ERP (enterprise resource planning) software project schedule overruns got even worse in 2012, according to newly released data from Panorama Consulting.
Some 172 respondents replied to Panorama’s online survey between September and January. Last year, the average cost of an ERP project among those surveyed was £4.7 million and would take 17.8 months, with 61 percent reporting the implementation would take longer than planned, compared to 54 percent in a survey conducted in 2011 by Panorama, which provides ERP selection and implementation services.
However, the percentage of respondents reporting cost overruns fell to 53 percent, compared to 56 percent in 2011 and 74 percent in 2010.
But 60 percent of survey-takers said they had received 50 percent or less of the expected benefits of their project in 2012, up from 48 percent who said so in 2011.
“While costs, durations and benefits received fluctuate year to year due to economic conditions, implementation trends and data set make-up, the facts remain: an organization is more likely to surpass its cost and timeline expectations and receive less than half of the benefits it expects than it is not,” Panorama wrote in the report.
Some 40 percent of respondents in the most recent survey had finished their ERP project, while another 36 percent were still implementing it and 17 percent remained in the planning phase, according to the report.
Nearly half of Panorama’s respondents stated their project had between one and 100 named users. Some 16 percent had more than 1,000 named users.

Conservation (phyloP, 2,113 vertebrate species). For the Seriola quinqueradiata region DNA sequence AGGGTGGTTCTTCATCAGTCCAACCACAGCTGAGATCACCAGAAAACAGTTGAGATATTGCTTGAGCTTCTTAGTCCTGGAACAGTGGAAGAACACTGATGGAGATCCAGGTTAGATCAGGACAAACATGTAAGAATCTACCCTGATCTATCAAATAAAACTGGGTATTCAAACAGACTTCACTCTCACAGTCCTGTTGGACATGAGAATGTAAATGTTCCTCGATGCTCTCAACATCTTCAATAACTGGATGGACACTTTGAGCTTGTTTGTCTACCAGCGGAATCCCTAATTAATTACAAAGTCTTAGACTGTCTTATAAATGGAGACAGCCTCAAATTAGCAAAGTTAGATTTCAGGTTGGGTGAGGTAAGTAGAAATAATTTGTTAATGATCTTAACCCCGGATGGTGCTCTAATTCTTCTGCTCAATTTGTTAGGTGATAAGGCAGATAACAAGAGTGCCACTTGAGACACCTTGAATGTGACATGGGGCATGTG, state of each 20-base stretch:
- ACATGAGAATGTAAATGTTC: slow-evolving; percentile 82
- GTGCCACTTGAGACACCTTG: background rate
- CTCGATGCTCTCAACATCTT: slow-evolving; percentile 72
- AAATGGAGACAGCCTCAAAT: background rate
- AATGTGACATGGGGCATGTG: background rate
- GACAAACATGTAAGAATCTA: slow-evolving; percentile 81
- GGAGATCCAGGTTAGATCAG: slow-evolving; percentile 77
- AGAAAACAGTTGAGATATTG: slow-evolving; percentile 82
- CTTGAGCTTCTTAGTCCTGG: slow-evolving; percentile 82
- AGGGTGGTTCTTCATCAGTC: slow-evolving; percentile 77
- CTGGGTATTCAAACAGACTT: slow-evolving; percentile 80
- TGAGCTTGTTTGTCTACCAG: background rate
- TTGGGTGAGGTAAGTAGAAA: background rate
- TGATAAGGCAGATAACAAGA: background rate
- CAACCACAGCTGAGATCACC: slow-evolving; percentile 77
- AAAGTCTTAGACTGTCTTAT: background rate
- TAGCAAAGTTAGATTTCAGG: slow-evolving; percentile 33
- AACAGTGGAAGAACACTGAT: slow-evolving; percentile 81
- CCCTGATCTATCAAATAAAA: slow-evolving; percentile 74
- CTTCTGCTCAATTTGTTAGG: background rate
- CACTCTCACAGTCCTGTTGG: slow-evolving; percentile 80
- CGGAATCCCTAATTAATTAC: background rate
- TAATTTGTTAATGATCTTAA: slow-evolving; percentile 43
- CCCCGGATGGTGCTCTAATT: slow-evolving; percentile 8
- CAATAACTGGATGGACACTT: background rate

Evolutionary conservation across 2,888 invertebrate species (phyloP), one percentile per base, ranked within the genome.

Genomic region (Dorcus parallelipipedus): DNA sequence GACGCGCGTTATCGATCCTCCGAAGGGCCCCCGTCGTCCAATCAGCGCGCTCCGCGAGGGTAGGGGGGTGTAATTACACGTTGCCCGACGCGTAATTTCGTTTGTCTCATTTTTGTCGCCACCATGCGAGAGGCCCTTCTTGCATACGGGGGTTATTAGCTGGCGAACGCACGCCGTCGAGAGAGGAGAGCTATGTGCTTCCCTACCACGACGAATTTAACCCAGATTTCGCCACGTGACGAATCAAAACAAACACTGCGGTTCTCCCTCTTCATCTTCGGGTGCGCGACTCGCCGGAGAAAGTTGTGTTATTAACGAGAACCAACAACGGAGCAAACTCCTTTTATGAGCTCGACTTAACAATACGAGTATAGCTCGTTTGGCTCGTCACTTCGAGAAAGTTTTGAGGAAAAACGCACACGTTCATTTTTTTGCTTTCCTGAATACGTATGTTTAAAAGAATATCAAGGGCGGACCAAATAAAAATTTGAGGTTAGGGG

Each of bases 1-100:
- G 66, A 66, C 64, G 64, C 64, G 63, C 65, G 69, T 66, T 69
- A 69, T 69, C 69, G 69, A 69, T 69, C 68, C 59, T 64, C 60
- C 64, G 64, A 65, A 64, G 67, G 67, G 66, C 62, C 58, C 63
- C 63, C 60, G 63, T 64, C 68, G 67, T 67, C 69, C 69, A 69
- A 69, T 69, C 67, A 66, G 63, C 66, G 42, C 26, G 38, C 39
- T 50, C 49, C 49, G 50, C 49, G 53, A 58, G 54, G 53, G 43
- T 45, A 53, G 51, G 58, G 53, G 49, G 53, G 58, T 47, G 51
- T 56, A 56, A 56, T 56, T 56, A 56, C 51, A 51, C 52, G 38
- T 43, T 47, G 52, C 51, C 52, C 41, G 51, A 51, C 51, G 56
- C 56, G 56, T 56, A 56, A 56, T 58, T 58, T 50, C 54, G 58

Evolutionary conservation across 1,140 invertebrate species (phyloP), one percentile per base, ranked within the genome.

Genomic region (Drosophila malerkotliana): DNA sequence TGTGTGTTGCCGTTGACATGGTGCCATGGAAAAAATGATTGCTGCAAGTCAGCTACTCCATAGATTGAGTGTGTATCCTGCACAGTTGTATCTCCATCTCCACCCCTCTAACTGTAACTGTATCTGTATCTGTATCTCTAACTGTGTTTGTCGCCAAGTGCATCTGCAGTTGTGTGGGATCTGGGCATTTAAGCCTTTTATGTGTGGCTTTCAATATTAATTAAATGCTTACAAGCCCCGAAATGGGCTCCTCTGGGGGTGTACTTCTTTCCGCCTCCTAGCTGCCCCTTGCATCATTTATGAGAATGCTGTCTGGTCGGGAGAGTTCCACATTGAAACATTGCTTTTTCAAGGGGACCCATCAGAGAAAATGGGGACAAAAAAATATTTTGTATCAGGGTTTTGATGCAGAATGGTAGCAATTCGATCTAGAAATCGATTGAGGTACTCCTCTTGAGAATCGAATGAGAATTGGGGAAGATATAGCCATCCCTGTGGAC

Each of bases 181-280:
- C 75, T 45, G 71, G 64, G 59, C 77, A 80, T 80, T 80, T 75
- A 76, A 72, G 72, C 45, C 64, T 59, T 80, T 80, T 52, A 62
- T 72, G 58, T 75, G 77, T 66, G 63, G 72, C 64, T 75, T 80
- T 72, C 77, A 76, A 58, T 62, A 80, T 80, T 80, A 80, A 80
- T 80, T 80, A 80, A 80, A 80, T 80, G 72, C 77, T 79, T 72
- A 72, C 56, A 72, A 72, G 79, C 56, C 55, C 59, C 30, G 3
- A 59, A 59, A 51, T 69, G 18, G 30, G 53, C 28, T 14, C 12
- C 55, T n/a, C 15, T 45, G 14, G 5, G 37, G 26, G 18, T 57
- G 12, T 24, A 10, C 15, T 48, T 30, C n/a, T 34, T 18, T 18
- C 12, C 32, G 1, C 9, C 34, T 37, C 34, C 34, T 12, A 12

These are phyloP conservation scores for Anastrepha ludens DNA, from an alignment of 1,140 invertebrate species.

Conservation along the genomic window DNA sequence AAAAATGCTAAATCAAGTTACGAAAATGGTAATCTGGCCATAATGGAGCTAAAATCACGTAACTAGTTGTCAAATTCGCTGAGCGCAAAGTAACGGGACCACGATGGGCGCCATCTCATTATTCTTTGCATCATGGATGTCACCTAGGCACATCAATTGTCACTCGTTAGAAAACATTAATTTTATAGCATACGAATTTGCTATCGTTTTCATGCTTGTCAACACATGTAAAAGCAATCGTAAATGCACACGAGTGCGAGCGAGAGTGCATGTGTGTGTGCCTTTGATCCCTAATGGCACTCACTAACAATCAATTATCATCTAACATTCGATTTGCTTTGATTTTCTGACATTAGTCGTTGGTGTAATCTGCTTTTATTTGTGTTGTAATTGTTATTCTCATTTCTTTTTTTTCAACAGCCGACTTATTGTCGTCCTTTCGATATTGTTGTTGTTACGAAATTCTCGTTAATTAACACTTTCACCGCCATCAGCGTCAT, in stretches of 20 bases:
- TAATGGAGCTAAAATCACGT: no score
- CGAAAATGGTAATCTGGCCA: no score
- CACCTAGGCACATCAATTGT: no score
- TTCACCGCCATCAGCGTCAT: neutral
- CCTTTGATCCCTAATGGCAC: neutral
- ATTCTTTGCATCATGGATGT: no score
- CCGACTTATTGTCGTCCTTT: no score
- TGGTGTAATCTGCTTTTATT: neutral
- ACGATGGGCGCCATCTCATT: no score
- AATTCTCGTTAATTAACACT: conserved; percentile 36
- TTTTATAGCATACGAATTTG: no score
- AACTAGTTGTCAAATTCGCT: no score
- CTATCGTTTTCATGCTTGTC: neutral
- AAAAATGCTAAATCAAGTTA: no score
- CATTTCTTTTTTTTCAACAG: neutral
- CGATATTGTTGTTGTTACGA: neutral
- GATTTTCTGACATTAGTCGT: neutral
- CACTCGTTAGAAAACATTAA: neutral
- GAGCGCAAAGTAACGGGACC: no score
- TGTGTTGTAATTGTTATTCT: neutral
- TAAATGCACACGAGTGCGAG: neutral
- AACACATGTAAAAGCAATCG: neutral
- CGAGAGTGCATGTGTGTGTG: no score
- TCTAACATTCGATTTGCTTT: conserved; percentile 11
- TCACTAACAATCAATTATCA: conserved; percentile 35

Fifty-three percent reported annual revenue of $50 million or less, but 21 percent had at least $1 billion in annual revenue.
The survey turned up some positive albeit somewhat befuddling results as well. While more than 80 percent of respondents said they were satisfied with their software, only 60 percent termed their project a success, Panorama said. “Perhaps even more interesting is that nearly one-third of respondents (30-percent) are ‘neutral’ or ‘don’t know’ if their project was a success, which points to a lack of a business case, lack of post-implementation auditing and/or a lack of communication about project results from leadership,” the report adds.
That last data point is reflected in the many ERP project-related lawsuits that have cropped up in recent years, with both software vendors and systems integrators finding themselves on the legal firing line.
Public-sector IT project failures have particularly drawn headlines, in part because of their propensity to be massive in size.
In the past few weeks alone, California announced the cancellation of two major IT projects, one related to state employee payroll and another tied to modernisation at the Department of Motor Vehicles.
US lawmakers, angered by a rising tide of wasteful government IT spending, have called for reforms in recent months, although it’s not clear how much momentum such efforts will gain.